The 420HC steel receives the satin finish where it counts — on the spine and perimeter. It’s polished on the faces and grinds, save for an indent above the grind meant for shaving and sawing. Polishing the blade like this keeps things from sticking to it and slowing it down. Tree sap will still present a problem, but sap sticks to a matte finish more than it does polished.
Another interesting note that may go unnoticed is that un-sharp edges on the knife, like the choil, were left unbroken. As a result, these spots make an excellent place to run a ferro rod to start a fire.
In the Field
When I started testing the MAMU, I was just back from my honeymoon with the ZT 0006. The ideas of survival, food prep, even taking down trees for fire and shelter, were still fresh in my mind.
The MAMU became the continuation of that journey, as it’s meant to serve the same purpose as the 0006. But, the MAMU offers a broader spectrum of possibilities, given its advanced form.
I carried the MAMU around with me for 3 weeks, and we did everything together. I used it to clean up some large tree limbs that had fallen and crushed some saplings. Then I removed the saplings with a few choice chops. Another afternoon, I used it to further split some larger pieces of cut wood that needed some coaxing to be halved.
And as the coup de grâce, I used the MAMU to prep kindling for a fire, and then sparked the fire with it (and my ferro rod). I finished up by slicing up some vegetables and chicken for a nice dinner under the stars.
With its big belly and curved handle, the MAMU works great for hacking and chopping, without the need for batoning. It also excels in the camp kitchen, able to chop, slice, and even fillet.
Additionally, the MAMU makes a great digging tool, so for those folks who really want to leave no trace, it’s great for when you need to “dig, squat, and bury.”
Take the MAMU out of the woods and put it into an urban setting and it becomes a pry/entry tool with enhanced leverage and ergonomics for getting inside those places that are locked or blocked. Put it in a suburban setting and you could just as easily use it to take down that old treehouse in the backyard or even for some light gardening.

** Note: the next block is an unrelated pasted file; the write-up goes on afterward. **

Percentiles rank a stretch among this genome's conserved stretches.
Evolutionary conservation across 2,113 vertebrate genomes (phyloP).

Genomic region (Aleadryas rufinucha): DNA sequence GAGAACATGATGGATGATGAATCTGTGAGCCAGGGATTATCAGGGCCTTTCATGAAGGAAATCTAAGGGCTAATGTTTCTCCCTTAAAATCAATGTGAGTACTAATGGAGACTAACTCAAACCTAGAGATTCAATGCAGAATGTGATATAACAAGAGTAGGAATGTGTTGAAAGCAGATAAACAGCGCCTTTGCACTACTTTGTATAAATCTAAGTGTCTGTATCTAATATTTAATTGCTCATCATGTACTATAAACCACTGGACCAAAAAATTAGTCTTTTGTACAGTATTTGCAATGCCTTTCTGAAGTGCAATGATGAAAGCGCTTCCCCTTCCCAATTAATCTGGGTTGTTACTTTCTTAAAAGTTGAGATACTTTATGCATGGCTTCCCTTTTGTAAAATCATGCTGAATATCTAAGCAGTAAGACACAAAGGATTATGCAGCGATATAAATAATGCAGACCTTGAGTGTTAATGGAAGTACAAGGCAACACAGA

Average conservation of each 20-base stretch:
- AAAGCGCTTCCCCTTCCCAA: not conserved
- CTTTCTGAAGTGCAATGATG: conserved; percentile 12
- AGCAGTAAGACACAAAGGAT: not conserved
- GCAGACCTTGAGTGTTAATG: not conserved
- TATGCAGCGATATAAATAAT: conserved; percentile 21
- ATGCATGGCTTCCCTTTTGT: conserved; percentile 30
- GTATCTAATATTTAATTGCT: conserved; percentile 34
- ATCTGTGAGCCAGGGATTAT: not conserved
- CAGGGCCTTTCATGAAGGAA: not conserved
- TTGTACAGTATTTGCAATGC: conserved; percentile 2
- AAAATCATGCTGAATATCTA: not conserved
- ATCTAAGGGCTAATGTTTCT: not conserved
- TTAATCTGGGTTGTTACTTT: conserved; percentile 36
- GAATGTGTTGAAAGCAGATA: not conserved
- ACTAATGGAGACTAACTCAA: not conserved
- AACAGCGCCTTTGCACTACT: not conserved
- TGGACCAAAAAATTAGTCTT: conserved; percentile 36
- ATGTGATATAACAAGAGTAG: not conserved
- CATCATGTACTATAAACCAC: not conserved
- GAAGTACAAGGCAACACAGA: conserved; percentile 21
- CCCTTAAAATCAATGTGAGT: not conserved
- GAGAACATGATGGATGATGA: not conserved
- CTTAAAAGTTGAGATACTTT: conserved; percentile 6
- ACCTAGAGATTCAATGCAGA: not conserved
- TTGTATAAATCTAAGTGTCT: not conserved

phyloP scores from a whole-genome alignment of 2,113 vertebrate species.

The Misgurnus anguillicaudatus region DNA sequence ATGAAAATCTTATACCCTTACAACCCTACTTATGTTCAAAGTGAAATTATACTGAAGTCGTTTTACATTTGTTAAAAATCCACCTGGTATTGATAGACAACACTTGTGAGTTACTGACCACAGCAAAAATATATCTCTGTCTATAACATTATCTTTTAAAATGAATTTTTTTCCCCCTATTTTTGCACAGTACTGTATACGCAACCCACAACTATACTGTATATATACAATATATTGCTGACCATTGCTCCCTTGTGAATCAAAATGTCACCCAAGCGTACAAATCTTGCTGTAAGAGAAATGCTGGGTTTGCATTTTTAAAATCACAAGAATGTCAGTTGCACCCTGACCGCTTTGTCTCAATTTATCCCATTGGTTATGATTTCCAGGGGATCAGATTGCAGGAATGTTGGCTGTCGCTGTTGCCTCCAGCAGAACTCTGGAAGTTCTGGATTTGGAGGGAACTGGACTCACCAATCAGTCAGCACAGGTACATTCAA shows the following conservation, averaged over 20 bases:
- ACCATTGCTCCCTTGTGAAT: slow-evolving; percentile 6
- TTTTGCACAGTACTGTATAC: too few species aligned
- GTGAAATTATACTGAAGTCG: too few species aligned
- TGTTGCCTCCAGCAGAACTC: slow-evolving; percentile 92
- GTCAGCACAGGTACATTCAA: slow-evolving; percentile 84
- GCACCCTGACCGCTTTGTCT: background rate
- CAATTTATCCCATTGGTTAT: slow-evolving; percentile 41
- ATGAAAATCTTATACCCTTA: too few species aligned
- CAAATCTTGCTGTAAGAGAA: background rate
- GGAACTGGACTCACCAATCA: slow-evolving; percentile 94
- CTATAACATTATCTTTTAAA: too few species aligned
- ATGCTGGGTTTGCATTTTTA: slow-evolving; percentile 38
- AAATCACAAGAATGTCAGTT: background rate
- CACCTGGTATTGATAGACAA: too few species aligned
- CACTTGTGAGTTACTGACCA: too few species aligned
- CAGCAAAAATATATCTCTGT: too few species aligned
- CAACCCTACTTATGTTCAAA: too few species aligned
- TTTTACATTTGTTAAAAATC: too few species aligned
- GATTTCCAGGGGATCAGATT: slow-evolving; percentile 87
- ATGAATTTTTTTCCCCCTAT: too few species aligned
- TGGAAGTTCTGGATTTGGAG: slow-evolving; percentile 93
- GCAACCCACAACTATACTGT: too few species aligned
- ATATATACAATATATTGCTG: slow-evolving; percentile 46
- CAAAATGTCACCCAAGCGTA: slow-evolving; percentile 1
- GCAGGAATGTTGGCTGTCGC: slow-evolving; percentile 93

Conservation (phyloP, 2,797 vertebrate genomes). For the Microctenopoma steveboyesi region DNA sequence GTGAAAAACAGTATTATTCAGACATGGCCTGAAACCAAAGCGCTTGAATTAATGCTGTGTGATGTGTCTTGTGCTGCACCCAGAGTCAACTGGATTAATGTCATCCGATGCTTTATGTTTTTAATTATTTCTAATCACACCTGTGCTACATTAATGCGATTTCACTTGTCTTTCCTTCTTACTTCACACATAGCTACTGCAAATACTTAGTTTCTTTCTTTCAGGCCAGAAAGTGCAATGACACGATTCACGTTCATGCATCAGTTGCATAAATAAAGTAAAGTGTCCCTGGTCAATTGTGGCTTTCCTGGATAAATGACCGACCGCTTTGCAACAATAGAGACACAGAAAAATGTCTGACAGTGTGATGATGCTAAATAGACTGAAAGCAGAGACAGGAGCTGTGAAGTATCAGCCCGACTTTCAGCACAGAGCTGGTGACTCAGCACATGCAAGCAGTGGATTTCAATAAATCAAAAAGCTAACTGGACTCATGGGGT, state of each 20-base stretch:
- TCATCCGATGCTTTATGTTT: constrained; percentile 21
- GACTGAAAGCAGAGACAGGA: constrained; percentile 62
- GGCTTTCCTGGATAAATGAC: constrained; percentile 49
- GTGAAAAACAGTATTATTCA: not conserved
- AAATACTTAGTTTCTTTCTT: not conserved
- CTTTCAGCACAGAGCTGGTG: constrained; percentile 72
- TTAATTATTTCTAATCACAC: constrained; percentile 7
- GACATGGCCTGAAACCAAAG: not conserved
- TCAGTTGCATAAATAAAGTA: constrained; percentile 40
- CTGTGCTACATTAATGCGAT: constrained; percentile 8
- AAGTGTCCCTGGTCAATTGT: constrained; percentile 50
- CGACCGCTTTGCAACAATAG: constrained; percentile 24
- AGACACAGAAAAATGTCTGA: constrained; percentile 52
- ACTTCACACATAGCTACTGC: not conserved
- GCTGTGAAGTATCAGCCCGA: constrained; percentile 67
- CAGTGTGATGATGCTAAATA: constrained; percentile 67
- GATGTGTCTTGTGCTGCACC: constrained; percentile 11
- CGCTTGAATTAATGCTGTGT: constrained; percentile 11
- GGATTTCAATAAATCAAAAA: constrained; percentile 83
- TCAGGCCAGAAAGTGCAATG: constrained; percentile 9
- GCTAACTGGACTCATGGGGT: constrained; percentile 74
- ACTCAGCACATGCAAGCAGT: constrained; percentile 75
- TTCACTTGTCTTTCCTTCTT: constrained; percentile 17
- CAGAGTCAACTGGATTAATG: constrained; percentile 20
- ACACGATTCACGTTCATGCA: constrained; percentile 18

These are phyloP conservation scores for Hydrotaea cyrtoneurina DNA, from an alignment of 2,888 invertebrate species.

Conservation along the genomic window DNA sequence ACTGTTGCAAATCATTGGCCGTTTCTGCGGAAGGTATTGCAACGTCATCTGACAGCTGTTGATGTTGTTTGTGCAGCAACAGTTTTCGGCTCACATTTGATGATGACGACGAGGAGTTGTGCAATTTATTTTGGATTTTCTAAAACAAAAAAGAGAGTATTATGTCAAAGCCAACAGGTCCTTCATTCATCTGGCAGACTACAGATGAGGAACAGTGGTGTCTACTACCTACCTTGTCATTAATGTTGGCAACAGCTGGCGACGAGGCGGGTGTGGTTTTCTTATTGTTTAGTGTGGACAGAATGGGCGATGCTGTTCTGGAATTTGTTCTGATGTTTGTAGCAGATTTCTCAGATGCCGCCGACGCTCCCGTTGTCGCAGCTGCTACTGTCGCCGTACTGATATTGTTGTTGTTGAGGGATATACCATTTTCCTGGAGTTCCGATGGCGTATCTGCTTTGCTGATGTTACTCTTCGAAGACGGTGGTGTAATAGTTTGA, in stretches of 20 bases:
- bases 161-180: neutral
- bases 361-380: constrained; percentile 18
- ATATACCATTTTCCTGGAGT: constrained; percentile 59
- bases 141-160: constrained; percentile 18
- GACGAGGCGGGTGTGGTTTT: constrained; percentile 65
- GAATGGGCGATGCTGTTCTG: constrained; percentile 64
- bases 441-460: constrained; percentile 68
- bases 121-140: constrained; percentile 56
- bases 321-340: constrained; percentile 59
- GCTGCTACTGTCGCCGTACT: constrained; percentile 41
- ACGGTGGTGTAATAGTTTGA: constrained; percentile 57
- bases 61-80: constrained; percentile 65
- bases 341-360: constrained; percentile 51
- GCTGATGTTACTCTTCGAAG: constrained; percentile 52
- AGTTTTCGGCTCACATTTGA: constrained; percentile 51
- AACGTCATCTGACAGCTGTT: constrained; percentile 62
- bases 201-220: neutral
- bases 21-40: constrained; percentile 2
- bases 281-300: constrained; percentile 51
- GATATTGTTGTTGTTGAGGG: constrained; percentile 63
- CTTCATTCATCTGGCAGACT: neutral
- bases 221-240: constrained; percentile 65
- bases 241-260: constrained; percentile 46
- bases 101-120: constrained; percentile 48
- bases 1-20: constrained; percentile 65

Additionally, you can choose to hold the MAMU farther back on the handle to let leverage do the work on those bigger chopping and hacking tasks. When it comes time to do more precision tasks like slicing and chipping up veggies, you can choke up on the choil to make quick work of that.
When I tell you that the uses for the MAMU are endless, I’m not kidding.
Based on what I wanted to do with the MAMU, I chose to add a custom kydex sleeve to the sheath to hold a ferro rod.
Where this might seem a little outlandish to some, the idea behind a survival-style knife is that you can use it on its own to help you out of some hairy situations.
In this case, I created a de facto firestarting kit that I can wear on my belt.
What’s in a Name?
Lance Abernathy — the man, myth, and legend behind Sniper Bladeworks — is a known Deadhead. So, he likes to name his knives after Grateful Dead tunes.
You wouldn’t think it, what with his knives being so robust and tactical. But Lance’s MAMU stands for “Me And My Uncle,” which about blew my mind when I found out.
Sniper Bladeworks MAMU Knife: Overall
I’m not a particular fan of big knives. I never saw the need for anything as large as the MAMU. The belt knife I usually carry is easily half the size of the MAMU.
But the MAMU, with its big, fat-bellied drop point blade and incredible ergonomics, can do everything a bushcraft, camp knife, chopper, or survival knife can do — only better.
In fact, the MAMU presents all of those knives rolled in one, with an excellent sheath for easy carry on your belt or backpack. The fact that it costs less than $200 and is made in the USA only serves as an added bonus.
I recommend the Sniper Bladeworks MAMU for anyone who spends a lot of time outdoors and requires a knife they can rely on. Perhaps someone hiking the Appalachian Trail? Even if your recreation sounds more like floating down a river for a few days, the MAMU will work.
Whether you’re a Doomsday prepper or just looking for a good, all-around knife, the MAMU will serve you well.